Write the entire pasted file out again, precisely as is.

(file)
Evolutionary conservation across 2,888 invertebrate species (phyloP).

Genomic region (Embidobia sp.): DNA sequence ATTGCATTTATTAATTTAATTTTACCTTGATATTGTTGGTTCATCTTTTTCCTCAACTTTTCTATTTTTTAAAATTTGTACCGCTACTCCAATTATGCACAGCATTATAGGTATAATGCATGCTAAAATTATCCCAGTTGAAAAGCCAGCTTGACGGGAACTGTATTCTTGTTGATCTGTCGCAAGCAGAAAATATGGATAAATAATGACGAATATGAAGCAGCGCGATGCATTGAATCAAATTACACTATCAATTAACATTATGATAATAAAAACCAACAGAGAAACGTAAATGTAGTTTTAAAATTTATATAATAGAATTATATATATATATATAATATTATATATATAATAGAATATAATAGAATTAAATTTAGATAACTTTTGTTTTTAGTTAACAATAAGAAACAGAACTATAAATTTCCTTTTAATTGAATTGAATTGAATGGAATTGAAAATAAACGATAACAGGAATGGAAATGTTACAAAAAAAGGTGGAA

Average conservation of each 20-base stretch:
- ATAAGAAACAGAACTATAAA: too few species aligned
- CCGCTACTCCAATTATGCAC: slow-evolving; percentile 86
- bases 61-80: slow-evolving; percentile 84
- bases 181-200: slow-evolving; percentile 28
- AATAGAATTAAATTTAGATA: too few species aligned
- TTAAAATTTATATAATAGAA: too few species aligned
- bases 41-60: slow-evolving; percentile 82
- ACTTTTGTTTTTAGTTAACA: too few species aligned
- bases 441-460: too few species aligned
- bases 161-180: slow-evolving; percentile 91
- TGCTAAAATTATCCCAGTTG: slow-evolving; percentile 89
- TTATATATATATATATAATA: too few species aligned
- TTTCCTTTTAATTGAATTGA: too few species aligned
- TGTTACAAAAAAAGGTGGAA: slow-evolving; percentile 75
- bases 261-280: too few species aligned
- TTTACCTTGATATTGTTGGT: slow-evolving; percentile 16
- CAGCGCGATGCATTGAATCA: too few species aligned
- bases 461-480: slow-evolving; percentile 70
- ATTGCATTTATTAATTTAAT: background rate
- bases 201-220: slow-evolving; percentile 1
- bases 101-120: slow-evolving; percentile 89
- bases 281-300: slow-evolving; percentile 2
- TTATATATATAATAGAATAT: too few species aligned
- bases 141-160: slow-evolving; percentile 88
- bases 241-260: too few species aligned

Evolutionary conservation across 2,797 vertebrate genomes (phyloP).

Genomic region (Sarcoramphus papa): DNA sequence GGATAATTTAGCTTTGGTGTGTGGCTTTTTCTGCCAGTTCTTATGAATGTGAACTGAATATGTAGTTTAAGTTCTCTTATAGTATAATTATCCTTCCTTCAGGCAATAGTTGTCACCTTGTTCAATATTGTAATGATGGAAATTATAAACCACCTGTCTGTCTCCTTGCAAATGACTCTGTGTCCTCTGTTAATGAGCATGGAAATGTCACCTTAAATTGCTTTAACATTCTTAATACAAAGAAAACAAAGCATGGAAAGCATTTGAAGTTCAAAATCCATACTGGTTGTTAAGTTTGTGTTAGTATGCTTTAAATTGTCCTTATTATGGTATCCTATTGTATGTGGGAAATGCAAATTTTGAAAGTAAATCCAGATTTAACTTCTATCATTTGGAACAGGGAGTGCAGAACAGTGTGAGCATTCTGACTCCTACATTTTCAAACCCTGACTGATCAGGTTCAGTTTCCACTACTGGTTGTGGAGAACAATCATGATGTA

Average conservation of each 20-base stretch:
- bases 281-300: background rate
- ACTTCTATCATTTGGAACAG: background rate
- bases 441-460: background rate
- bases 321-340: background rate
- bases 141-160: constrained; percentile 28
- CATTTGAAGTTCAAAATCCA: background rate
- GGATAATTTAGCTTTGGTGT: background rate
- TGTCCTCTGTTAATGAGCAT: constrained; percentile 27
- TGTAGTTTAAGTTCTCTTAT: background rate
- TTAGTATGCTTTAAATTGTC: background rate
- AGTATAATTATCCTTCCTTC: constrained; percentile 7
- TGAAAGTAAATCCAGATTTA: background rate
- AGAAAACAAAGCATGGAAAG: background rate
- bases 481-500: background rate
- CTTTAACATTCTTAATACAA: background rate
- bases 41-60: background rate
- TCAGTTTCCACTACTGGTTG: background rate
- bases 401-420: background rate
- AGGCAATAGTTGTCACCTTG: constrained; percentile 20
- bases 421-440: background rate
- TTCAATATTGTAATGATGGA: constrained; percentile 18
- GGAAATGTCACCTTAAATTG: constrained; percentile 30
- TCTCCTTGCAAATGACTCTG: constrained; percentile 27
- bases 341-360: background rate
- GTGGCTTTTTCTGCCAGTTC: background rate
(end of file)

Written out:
Evolutionary conservation across 2,888 invertebrate species (phyloP).

Genomic region (Embidobia sp.): DNA sequence ATTGCATTTATTAATTTAATTTTACCTTGATATTGTTGGTTCATCTTTTTCCTCAACTTTTCTATTTTTTAAAATTTGTACCGCTACTCCAATTATGCACAGCATTATAGGTATAATGCATGCTAAAATTATCCCAGTTGAAAAGCCAGCTTGACGGGAACTGTATTCTTGTTGATCTGTCGCAAGCAGAAAATATGGATAAATAATGACGAATATGAAGCAGCGCGATGCATTGAATCAAATTACACTATCAATTAACATTATGATAATAAAAACCAACAGAGAAACGTAAATGTAGTTTTAAAATTTATATAATAGAATTATATATATATATATAATATTATATATATAATAGAATATAATAGAATTAAATTTAGATAACTTTTGTTTTTAGTTAACAATAAGAAACAGAACTATAAATTTCCTTTTAATTGAATTGAATTGAATGGAATTGAAAATAAACGATAACAGGAATGGAAATGTTACAAAAAAAGGTGGAA

Average conservation of each 20-base stretch:
- ATAAGAAACAGAACTATAAA: too few species aligned
- CCGCTACTCCAATTATGCAC: slow-evolving; percentile 86
- bases 61-80: slow-evolving; percentile 84
- bases 181-200: slow-evolving; percentile 28
- AATAGAATTAAATTTAGATA: too few species aligned
- TTAAAATTTATATAATAGAA: too few species aligned
- bases 41-60: slow-evolving; percentile 82
- ACTTTTGTTTTTAGTTAACA: too few species aligned
- bases 441-460: too few species aligned
- bases 161-180: slow-evolving; percentile 91
- TGCTAAAATTATCCCAGTTG: slow-evolving; percentile 89
- TTATATATATATATATAATA: too few species aligned
- TTTCCTTTTAATTGAATTGA: too few species aligned
- TGTTACAAAAAAAGGTGGAA: slow-evolving; percentile 75
- bases 261-280: too few species aligned
- TTTACCTTGATATTGTTGGT: slow-evolving; percentile 16
- CAGCGCGATGCATTGAATCA: too few species aligned
- bases 461-480: slow-evolving; percentile 70
- ATTGCATTTATTAATTTAAT: background rate
- bases 201-220: slow-evolving; percentile 1
- bases 101-120: slow-evolving; percentile 89
- bases 281-300: slow-evolving; percentile 2
- TTATATATATAATAGAATAT: too few species aligned
- bases 141-160: slow-evolving; percentile 88
- bases 241-260: too few species aligned

Evolutionary conservation across 2,797 vertebrate genomes (phyloP).

Genomic region (Sarcoramphus papa): DNA sequence GGATAATTTAGCTTTGGTGTGTGGCTTTTTCTGCCAGTTCTTATGAATGTGAACTGAATATGTAGTTTAAGTTCTCTTATAGTATAATTATCCTTCCTTCAGGCAATAGTTGTCACCTTGTTCAATATTGTAATGATGGAAATTATAAACCACCTGTCTGTCTCCTTGCAAATGACTCTGTGTCCTCTGTTAATGAGCATGGAAATGTCACCTTAAATTGCTTTAACATTCTTAATACAAAGAAAACAAAGCATGGAAAGCATTTGAAGTTCAAAATCCATACTGGTTGTTAAGTTTGTGTTAGTATGCTTTAAATTGTCCTTATTATGGTATCCTATTGTATGTGGGAAATGCAAATTTTGAAAGTAAATCCAGATTTAACTTCTATCATTTGGAACAGGGAGTGCAGAACAGTGTGAGCATTCTGACTCCTACATTTTCAAACCCTGACTGATCAGGTTCAGTTTCCACTACTGGTTGTGGAGAACAATCATGATGTA

Average conservation of each 20-base stretch:
- bases 281-300: background rate
- ACTTCTATCATTTGGAACAG: background rate
- bases 441-460: background rate
- bases 321-340: background rate
- bases 141-160: constrained; percentile 28
- CATTTGAAGTTCAAAATCCA: background rate
- GGATAATTTAGCTTTGGTGT: background rate
- TGTCCTCTGTTAATGAGCAT: constrained; percentile 27
- TGTAGTTTAAGTTCTCTTAT: background rate
- TTAGTATGCTTTAAATTGTC: background rate
- AGTATAATTATCCTTCCTTC: constrained; percentile 7
- TGAAAGTAAATCCAGATTTA: background rate
- AGAAAACAAAGCATGGAAAG: background rate
- bases 481-500: background rate
- CTTTAACATTCTTAATACAA: background rate
- bases 41-60: background rate
- TCAGTTTCCACTACTGGTTG: background rate
- bases 401-420: background rate
- AGGCAATAGTTGTCACCTTG: constrained; percentile 20
- bases 421-440: background rate
- TTCAATATTGTAATGATGGA: constrained; percentile 18
- GGAAATGTCACCTTAAATTG: constrained; percentile 30
- TCTCCTTGCAAATGACTCTG: constrained; percentile 27
- bases 341-360: background rate
- GTGGCTTTTTCTGCCAGTTC: background rate